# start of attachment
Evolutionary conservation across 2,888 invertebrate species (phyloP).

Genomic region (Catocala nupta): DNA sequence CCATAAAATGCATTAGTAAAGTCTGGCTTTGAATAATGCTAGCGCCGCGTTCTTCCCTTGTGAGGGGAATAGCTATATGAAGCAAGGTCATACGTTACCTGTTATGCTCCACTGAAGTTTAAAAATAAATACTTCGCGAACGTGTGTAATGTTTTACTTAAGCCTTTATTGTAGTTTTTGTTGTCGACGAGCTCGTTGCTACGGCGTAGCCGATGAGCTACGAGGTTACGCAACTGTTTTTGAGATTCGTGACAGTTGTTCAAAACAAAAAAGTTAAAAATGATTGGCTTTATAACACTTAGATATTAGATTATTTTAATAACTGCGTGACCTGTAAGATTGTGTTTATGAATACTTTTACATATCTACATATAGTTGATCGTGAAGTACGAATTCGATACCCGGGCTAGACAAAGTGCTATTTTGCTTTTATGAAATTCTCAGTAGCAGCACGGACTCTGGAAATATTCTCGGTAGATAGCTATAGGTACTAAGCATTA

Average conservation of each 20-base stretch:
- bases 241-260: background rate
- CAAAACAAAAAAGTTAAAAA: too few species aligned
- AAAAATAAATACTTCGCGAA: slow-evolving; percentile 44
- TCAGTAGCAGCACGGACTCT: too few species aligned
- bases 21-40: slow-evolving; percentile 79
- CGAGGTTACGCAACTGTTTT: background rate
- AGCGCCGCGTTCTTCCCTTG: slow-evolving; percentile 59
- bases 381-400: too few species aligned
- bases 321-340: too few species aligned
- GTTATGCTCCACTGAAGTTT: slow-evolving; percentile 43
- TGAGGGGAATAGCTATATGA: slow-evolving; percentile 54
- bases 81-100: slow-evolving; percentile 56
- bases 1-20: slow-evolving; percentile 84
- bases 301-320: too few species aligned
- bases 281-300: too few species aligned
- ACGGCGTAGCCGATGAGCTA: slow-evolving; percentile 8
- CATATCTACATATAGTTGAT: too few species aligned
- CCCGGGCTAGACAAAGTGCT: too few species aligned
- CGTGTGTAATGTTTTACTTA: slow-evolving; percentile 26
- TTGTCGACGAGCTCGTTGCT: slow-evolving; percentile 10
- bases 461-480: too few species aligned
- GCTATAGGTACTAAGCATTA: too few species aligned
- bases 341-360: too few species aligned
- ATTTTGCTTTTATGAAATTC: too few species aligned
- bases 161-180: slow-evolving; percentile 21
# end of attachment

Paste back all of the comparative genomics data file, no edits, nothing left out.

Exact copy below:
Evolutionary conservation across 2,888 invertebrate species (phyloP).

Genomic region (Catocala nupta): DNA sequence CCATAAAATGCATTAGTAAAGTCTGGCTTTGAATAATGCTAGCGCCGCGTTCTTCCCTTGTGAGGGGAATAGCTATATGAAGCAAGGTCATACGTTACCTGTTATGCTCCACTGAAGTTTAAAAATAAATACTTCGCGAACGTGTGTAATGTTTTACTTAAGCCTTTATTGTAGTTTTTGTTGTCGACGAGCTCGTTGCTACGGCGTAGCCGATGAGCTACGAGGTTACGCAACTGTTTTTGAGATTCGTGACAGTTGTTCAAAACAAAAAAGTTAAAAATGATTGGCTTTATAACACTTAGATATTAGATTATTTTAATAACTGCGTGACCTGTAAGATTGTGTTTATGAATACTTTTACATATCTACATATAGTTGATCGTGAAGTACGAATTCGATACCCGGGCTAGACAAAGTGCTATTTTGCTTTTATGAAATTCTCAGTAGCAGCACGGACTCTGGAAATATTCTCGGTAGATAGCTATAGGTACTAAGCATTA

Average conservation of each 20-base stretch:
- bases 241-260: background rate
- CAAAACAAAAAAGTTAAAAA: too few species aligned
- AAAAATAAATACTTCGCGAA: slow-evolving; percentile 44
- TCAGTAGCAGCACGGACTCT: too few species aligned
- bases 21-40: slow-evolving; percentile 79
- CGAGGTTACGCAACTGTTTT: background rate
- AGCGCCGCGTTCTTCCCTTG: slow-evolving; percentile 59
- bases 381-400: too few species aligned
- bases 321-340: too few species aligned
- GTTATGCTCCACTGAAGTTT: slow-evolving; percentile 43
- TGAGGGGAATAGCTATATGA: slow-evolving; percentile 54
- bases 81-100: slow-evolving; percentile 56
- bases 1-20: slow-evolving; percentile 84
- bases 301-320: too few species aligned
- bases 281-300: too few species aligned
- ACGGCGTAGCCGATGAGCTA: slow-evolving; percentile 8
- CATATCTACATATAGTTGAT: too few species aligned
- CCCGGGCTAGACAAAGTGCT: too few species aligned
- CGTGTGTAATGTTTTACTTA: slow-evolving; percentile 26
- TTGTCGACGAGCTCGTTGCT: slow-evolving; percentile 10
- bases 461-480: too few species aligned
- GCTATAGGTACTAAGCATTA: too few species aligned
- bases 341-360: too few species aligned
- ATTTTGCTTTTATGAAATTC: too few species aligned
- bases 161-180: slow-evolving; percentile 21